The Great Lakes Air Deposition (GLAD) program was coordinated by the Great Lakes Commission to address the deposition of toxic pollutants to the waters of the Great Lakes region and to promote efforts to reduce such deposition and the resulting adverse impacts on human and wildlife health. The program supports scientific research, information gathering, and collaboration among policy makers.
The GLAD program engaged scientific leaders throughout the region to better understand the sources of toxic pollutants, their transport in the environment, their deposition to the Great Lakes basin, and the resulting impacts on human health and the Great Lakes ecosystem. By working closely with state, federal, local, and international regulators and policymakers, the GLAD program placed a large emphasis on promoting scientific efforts that will increase the ability to manage this complicated but urgent environmental issue.
Contamination of the Great Lakes with toxic substances is a well documented problem. For most substances of concern, the major route of entry into the lakes is atmospheric deposition. Of greatest concern are those chemicals that are persistent in the environment, bioaccumulative (as they move up the food chain), and toxic to humans or wildlife. These chemicals are commonly referred to as persistent bioaccumulative toxics (PBTs). Adverse impacts of these chemicals on humans and wildlife include cancer, immune, reproductive and mental dysfunction, and many others.
Tracing the pathway of these chemicals from emission to atmospheric transport, deposition, distribution throughout the environment, bioaccumulation, exposure and impacts on human health and wildlife is a complicated matter. Formation of scientifically sound environmental management and regulatory programs that ensure protection of the Great Lakes ecosystem and human health from such chemicals is a continuing challenge. The Great Lakes are among the most sensitive ecosystems in the world to toxic contaminant deposition and accumulation. Fortunately, the region has also been a world-wide leader in gaining scientific understanding of these threats and forming sound management approaches to mitigate them. In the decades since the inception of the Great Lakes Water Quality Agreement, the Great Lakes Toxic Substance Control Agreement, and the Great Waters Program of the Clean Air Act, a great deal of progress has been made toward understanding the complicated processes of atmospheric deposition and subsequent exposures and impacts. Today, much greater confidence can be placed behind statements concerning the threats posed by these chemicals; the amounts, patterns and sources of their deposition to the lakes; our progress toward removing them; and what further progress can be made.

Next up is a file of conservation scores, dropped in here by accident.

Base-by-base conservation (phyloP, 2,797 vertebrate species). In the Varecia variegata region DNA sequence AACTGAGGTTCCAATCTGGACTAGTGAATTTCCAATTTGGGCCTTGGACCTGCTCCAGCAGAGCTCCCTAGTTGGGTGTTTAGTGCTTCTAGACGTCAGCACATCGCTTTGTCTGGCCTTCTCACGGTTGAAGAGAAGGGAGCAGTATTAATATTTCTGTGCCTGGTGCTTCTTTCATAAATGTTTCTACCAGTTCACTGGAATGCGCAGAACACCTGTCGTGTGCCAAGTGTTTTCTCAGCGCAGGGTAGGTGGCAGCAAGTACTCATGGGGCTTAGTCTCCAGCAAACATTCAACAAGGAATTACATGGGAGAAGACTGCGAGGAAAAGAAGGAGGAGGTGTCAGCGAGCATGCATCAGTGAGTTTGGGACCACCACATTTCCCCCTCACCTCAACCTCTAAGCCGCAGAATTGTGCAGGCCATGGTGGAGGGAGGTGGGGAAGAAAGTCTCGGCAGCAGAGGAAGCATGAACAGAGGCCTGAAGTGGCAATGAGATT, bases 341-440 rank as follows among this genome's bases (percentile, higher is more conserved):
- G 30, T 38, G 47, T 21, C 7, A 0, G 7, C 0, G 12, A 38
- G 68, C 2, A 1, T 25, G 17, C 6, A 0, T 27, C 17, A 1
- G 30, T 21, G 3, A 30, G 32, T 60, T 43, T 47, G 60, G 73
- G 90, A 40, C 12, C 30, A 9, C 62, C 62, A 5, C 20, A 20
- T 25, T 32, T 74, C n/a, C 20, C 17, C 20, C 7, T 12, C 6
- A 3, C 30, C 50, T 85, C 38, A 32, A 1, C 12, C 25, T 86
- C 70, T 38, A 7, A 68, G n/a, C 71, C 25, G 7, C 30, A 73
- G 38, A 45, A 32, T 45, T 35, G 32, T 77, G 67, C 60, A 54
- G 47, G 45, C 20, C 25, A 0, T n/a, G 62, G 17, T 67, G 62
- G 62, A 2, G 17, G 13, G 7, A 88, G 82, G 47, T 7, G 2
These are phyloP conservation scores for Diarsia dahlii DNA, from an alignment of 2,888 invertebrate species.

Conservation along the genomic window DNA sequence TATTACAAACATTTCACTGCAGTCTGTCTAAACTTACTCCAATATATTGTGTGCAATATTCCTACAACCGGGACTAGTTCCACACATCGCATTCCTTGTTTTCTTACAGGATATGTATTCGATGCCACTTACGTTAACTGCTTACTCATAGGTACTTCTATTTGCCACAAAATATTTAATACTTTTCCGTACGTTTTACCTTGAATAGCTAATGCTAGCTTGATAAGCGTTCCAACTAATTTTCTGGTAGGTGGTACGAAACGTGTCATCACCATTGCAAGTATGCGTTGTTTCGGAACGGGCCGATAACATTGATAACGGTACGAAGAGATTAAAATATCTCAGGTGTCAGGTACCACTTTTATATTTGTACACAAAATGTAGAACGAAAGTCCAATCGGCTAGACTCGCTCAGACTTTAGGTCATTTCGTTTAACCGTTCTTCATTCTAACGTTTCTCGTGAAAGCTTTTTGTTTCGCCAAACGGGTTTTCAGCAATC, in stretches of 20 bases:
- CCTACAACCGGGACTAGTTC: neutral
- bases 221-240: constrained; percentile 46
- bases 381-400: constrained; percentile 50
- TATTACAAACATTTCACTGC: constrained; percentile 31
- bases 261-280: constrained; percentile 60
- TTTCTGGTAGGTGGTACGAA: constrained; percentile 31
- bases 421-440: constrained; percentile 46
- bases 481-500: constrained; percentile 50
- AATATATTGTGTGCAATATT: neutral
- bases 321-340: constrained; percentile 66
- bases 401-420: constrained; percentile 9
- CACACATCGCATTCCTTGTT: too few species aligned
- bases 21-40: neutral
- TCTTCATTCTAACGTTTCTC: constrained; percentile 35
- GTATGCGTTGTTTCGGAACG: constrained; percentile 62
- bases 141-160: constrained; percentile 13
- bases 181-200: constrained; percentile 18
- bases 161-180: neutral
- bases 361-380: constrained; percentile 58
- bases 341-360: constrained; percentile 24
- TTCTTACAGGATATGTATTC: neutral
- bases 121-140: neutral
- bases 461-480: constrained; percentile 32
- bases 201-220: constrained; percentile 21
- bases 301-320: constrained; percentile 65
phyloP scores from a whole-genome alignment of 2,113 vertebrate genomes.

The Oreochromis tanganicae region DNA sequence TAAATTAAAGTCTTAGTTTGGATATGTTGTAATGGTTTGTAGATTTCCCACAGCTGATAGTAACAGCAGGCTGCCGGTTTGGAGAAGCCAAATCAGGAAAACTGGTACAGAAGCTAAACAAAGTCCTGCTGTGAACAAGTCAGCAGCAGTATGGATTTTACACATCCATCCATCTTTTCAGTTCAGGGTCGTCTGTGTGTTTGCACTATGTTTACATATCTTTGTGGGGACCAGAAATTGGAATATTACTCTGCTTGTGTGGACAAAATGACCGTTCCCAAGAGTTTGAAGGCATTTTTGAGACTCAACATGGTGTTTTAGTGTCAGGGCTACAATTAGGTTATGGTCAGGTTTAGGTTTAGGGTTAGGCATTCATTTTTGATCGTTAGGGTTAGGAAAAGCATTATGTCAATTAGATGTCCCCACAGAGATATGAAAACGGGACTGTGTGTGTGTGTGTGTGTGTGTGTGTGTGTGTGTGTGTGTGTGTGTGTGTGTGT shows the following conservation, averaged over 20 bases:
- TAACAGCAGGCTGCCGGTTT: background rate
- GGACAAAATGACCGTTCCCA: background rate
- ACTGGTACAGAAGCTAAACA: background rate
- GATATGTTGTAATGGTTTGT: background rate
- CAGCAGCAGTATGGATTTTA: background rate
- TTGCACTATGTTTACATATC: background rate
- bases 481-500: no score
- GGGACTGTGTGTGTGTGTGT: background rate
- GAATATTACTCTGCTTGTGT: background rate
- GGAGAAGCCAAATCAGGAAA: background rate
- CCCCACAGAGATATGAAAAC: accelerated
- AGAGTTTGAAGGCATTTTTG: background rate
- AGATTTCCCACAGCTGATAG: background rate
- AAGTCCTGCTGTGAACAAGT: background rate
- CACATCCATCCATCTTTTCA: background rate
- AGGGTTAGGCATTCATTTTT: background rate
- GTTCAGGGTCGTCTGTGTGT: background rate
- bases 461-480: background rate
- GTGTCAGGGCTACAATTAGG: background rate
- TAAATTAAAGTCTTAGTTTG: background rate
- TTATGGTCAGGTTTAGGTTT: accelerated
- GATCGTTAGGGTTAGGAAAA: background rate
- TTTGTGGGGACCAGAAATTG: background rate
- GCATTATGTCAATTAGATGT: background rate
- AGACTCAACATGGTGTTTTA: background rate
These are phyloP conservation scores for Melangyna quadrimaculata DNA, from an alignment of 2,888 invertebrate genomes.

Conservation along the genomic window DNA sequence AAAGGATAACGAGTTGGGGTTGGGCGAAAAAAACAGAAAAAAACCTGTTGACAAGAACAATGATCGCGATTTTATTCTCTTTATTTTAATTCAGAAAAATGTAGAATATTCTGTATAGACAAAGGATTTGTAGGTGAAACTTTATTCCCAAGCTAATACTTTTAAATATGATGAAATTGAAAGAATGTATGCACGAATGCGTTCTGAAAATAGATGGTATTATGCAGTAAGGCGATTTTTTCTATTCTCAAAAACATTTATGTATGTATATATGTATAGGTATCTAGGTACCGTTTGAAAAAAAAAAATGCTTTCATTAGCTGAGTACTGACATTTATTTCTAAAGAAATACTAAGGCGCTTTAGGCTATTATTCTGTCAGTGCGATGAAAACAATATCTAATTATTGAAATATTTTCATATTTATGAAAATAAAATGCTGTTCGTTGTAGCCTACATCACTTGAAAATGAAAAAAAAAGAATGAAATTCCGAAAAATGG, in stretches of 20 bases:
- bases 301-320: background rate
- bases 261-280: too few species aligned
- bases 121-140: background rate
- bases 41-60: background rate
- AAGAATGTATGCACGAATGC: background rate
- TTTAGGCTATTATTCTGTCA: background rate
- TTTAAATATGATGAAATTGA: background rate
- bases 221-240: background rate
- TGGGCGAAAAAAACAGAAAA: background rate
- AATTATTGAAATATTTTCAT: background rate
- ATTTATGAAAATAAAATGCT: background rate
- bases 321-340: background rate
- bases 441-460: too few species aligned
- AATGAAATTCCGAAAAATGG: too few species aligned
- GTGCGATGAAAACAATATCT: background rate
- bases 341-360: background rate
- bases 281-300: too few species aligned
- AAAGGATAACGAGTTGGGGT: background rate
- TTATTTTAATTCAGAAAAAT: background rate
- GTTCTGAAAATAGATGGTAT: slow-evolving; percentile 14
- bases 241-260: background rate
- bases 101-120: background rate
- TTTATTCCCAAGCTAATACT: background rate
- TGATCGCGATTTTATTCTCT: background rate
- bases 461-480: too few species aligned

Nevertheless, further scientific understanding is needed to enable the region to ensure the health of its people, wildlife, and natural systems for future generations. The GLAD program pursued such understanding through a suite of projects ranging from monitoring environmental contaminant concentrations and estimating emissions to analyzing trends and source patterns, modeling chemical distribution, and assessing impacts. Through the GLAD program, the region’s governments, academic institutions and other partners worked collectively to further scientifically sound management of atmospheric deposition to the region’s water bodies.
The GLAD program helped place the Great Lakes region as a national and world-wide leader in efforts to promote cleaner waters through decreasing inputs from the atmosphere. As many toxic substances travel long distances in the atmosphere, these are truly national and world-wide problems that will require equally broad collaboration and solutions.
Over the years the GLAD program has sponsored more than 35 projects by leading scientists throughout the region, which are providing important information to help create better strategies for managing deposition of toxic substances.